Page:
Human Rights Committee to Supreme Court: Good Work!
The Human Rights Committee has released an advance copy of its report on US compliance with the International Covenant on Civil and Political Rights. From a quick skim, it looks highly critical. (Just like the PR-insensitive UN to issue something newsworthy like this on a late summer Friday.) A predictable number of observations address GWOT detainee issues, but subjects ranging from Katrina to the disenfranchisement of District of Columbia residents also make an appearance. (You can find a wire report here.)
As for a brief section on “positive aspects,” it’s striking that four of the five pats on the back involve decisions of the Supreme Court: Hamdan, Roper, Atkins, and Lawrence. (The fifth is for the adoption by DHS of national detention standards.)
This evidences an interesting common thread to those cases, confirmed by the HRC report: they could all predictably garner foreign relations benefits, insofar as they brought the US into conformity with international standards (or in the case of Hamdan, at least increasing the probability of such conformity).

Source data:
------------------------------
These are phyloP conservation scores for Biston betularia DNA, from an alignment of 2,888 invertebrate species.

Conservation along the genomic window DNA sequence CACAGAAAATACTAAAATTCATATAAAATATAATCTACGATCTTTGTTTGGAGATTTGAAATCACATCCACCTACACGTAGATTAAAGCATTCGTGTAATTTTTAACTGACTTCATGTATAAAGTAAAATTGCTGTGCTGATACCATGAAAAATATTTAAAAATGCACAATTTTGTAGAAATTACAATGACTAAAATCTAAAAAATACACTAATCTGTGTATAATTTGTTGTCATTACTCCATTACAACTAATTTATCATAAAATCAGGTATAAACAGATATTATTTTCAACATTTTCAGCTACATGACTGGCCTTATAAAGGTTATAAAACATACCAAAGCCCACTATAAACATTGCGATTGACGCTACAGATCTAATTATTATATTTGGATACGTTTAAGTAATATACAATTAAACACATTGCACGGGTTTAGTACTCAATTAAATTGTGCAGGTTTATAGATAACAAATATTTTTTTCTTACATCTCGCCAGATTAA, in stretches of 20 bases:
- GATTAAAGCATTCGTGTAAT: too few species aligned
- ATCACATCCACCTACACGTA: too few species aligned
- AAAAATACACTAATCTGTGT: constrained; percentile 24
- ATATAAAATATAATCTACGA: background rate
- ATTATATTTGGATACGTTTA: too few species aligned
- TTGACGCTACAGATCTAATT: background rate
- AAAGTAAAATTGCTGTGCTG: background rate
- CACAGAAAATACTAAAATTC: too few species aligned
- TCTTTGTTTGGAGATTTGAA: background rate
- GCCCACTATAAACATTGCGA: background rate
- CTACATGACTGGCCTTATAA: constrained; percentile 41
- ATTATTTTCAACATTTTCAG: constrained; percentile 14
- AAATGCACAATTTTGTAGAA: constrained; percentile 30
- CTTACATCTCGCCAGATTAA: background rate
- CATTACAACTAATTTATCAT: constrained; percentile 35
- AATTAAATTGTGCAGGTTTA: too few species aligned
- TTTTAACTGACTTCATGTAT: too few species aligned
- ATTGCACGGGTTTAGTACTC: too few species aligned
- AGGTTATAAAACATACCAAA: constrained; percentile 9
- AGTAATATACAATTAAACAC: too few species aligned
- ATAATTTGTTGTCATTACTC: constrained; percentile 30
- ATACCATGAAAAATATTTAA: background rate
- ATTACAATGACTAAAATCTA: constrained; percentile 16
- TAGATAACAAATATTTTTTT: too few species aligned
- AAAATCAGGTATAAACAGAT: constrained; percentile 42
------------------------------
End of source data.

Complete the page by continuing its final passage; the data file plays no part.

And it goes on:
By standing up to the executive or the states in either’s core areas of authority, the Court can now in some contexts be somewhat assured that it will be doing the country some good on the international front. This is Ed Swaine’s “judges as diplomats”; although Ed points out some risks in this role (in a draft he presented this spring at a University of Georgia IL colloquium), I think that in obvious cases such as these, where the international volume is turned way up against a US practice, the Court is appropriately taking it upon itself to improve our international position.